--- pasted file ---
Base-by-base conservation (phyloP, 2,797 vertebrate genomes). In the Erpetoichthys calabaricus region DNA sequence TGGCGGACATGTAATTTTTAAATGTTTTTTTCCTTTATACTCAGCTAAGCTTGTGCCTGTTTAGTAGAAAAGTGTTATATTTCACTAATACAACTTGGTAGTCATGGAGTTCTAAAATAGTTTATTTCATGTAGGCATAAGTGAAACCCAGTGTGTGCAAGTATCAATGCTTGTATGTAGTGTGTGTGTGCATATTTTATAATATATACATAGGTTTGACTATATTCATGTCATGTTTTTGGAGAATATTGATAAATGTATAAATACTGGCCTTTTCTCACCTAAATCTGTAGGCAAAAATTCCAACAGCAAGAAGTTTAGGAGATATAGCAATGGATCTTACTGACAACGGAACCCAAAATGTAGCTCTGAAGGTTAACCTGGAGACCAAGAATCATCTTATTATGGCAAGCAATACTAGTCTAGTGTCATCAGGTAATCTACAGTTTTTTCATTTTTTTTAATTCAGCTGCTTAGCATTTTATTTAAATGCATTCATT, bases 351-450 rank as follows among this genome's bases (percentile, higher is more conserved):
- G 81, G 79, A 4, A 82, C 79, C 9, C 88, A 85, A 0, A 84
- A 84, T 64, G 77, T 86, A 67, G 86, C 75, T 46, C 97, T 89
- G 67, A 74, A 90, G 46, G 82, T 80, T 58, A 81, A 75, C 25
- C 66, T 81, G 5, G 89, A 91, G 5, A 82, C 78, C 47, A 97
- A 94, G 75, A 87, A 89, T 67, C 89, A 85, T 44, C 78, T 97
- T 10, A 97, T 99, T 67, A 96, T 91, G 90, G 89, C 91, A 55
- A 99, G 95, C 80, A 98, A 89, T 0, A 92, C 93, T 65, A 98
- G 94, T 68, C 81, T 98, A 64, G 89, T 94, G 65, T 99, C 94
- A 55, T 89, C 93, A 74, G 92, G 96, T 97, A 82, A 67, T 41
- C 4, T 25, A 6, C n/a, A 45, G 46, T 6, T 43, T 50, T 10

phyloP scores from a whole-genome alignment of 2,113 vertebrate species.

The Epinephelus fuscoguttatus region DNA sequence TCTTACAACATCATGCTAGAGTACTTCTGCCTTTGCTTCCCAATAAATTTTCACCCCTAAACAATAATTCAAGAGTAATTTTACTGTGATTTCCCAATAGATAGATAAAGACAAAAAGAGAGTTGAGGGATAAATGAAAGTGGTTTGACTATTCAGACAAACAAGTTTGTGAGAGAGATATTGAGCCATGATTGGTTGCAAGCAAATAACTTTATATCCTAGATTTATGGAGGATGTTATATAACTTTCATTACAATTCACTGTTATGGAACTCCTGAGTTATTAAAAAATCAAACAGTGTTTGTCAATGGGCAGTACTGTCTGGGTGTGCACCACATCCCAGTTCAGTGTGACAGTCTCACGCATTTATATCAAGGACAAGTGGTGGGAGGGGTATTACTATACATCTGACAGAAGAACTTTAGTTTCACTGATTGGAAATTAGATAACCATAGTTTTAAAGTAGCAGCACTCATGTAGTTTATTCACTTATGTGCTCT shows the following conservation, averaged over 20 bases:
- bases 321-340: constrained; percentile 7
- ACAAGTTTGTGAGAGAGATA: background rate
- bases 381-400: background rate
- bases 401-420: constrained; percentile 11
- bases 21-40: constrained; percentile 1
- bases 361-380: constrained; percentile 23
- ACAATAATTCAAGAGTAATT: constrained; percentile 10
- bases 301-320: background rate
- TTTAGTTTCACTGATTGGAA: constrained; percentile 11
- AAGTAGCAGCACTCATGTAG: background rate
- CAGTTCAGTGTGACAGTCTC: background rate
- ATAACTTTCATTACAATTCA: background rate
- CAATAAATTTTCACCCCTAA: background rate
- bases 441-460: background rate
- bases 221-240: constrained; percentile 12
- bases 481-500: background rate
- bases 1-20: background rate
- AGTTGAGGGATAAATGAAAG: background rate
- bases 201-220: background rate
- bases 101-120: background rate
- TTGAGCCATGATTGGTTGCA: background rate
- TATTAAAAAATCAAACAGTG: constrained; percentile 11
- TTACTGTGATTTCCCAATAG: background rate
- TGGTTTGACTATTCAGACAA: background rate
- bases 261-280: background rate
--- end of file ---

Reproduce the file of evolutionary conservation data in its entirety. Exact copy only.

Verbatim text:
Base-by-base conservation (phyloP, 2,797 vertebrate genomes). In the Erpetoichthys calabaricus region DNA sequence TGGCGGACATGTAATTTTTAAATGTTTTTTTCCTTTATACTCAGCTAAGCTTGTGCCTGTTTAGTAGAAAAGTGTTATATTTCACTAATACAACTTGGTAGTCATGGAGTTCTAAAATAGTTTATTTCATGTAGGCATAAGTGAAACCCAGTGTGTGCAAGTATCAATGCTTGTATGTAGTGTGTGTGTGCATATTTTATAATATATACATAGGTTTGACTATATTCATGTCATGTTTTTGGAGAATATTGATAAATGTATAAATACTGGCCTTTTCTCACCTAAATCTGTAGGCAAAAATTCCAACAGCAAGAAGTTTAGGAGATATAGCAATGGATCTTACTGACAACGGAACCCAAAATGTAGCTCTGAAGGTTAACCTGGAGACCAAGAATCATCTTATTATGGCAAGCAATACTAGTCTAGTGTCATCAGGTAATCTACAGTTTTTTCATTTTTTTTAATTCAGCTGCTTAGCATTTTATTTAAATGCATTCATT, bases 351-450 rank as follows among this genome's bases (percentile, higher is more conserved):
- G 81, G 79, A 4, A 82, C 79, C 9, C 88, A 85, A 0, A 84
- A 84, T 64, G 77, T 86, A 67, G 86, C 75, T 46, C 97, T 89
- G 67, A 74, A 90, G 46, G 82, T 80, T 58, A 81, A 75, C 25
- C 66, T 81, G 5, G 89, A 91, G 5, A 82, C 78, C 47, A 97
- A 94, G 75, A 87, A 89, T 67, C 89, A 85, T 44, C 78, T 97
- T 10, A 97, T 99, T 67, A 96, T 91, G 90, G 89, C 91, A 55
- A 99, G 95, C 80, A 98, A 89, T 0, A 92, C 93, T 65, A 98
- G 94, T 68, C 81, T 98, A 64, G 89, T 94, G 65, T 99, C 94
- A 55, T 89, C 93, A 74, G 92, G 96, T 97, A 82, A 67, T 41
- C 4, T 25, A 6, C n/a, A 45, G 46, T 6, T 43, T 50, T 10

phyloP scores from a whole-genome alignment of 2,113 vertebrate species.

The Epinephelus fuscoguttatus region DNA sequence TCTTACAACATCATGCTAGAGTACTTCTGCCTTTGCTTCCCAATAAATTTTCACCCCTAAACAATAATTCAAGAGTAATTTTACTGTGATTTCCCAATAGATAGATAAAGACAAAAAGAGAGTTGAGGGATAAATGAAAGTGGTTTGACTATTCAGACAAACAAGTTTGTGAGAGAGATATTGAGCCATGATTGGTTGCAAGCAAATAACTTTATATCCTAGATTTATGGAGGATGTTATATAACTTTCATTACAATTCACTGTTATGGAACTCCTGAGTTATTAAAAAATCAAACAGTGTTTGTCAATGGGCAGTACTGTCTGGGTGTGCACCACATCCCAGTTCAGTGTGACAGTCTCACGCATTTATATCAAGGACAAGTGGTGGGAGGGGTATTACTATACATCTGACAGAAGAACTTTAGTTTCACTGATTGGAAATTAGATAACCATAGTTTTAAAGTAGCAGCACTCATGTAGTTTATTCACTTATGTGCTCT shows the following conservation, averaged over 20 bases:
- bases 321-340: constrained; percentile 7
- ACAAGTTTGTGAGAGAGATA: background rate
- bases 381-400: background rate
- bases 401-420: constrained; percentile 11
- bases 21-40: constrained; percentile 1
- bases 361-380: constrained; percentile 23
- ACAATAATTCAAGAGTAATT: constrained; percentile 10
- bases 301-320: background rate
- TTTAGTTTCACTGATTGGAA: constrained; percentile 11
- AAGTAGCAGCACTCATGTAG: background rate
- CAGTTCAGTGTGACAGTCTC: background rate
- ATAACTTTCATTACAATTCA: background rate
- CAATAAATTTTCACCCCTAA: background rate
- bases 441-460: background rate
- bases 221-240: constrained; percentile 12
- bases 481-500: background rate
- bases 1-20: background rate
- AGTTGAGGGATAAATGAAAG: background rate
- bases 201-220: background rate
- bases 101-120: background rate
- TTGAGCCATGATTGGTTGCA: background rate
- TATTAAAAAATCAAACAGTG: constrained; percentile 11
- TTACTGTGATTTCCCAATAG: background rate
- TGGTTTGACTATTCAGACAA: background rate
- bases 261-280: background rate